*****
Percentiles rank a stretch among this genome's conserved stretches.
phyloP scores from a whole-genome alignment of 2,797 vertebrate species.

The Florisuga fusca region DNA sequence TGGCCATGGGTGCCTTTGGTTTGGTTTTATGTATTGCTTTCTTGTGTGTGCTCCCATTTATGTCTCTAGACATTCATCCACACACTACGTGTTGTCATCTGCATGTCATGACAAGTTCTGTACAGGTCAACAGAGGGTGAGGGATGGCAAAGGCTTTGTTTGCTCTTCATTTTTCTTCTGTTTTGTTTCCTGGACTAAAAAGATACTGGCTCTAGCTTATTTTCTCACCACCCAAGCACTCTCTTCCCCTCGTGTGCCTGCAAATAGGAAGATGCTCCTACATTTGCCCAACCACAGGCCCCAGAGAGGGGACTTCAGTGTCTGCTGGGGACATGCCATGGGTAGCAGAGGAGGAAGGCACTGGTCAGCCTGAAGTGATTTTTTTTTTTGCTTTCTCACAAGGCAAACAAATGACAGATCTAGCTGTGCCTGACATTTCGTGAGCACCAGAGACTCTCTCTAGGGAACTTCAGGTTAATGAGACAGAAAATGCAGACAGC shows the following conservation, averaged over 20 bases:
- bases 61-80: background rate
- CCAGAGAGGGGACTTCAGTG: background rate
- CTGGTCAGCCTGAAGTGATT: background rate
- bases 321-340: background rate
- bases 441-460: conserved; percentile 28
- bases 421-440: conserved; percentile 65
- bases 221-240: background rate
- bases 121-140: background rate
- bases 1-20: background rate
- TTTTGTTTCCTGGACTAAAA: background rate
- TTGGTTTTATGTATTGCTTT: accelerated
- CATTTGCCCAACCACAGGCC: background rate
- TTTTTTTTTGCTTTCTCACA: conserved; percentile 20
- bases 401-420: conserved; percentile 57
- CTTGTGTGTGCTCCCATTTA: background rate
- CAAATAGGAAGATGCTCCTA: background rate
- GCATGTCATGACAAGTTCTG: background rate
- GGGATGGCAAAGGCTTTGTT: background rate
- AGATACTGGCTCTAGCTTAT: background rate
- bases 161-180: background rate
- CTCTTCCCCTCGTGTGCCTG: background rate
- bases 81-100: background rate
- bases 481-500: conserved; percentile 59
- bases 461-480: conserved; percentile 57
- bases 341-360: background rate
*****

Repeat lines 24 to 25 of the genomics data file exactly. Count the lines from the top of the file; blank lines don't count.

- CTCTTCCCCTCGTGTGCCTG: background rate
- bases 81-100: background rate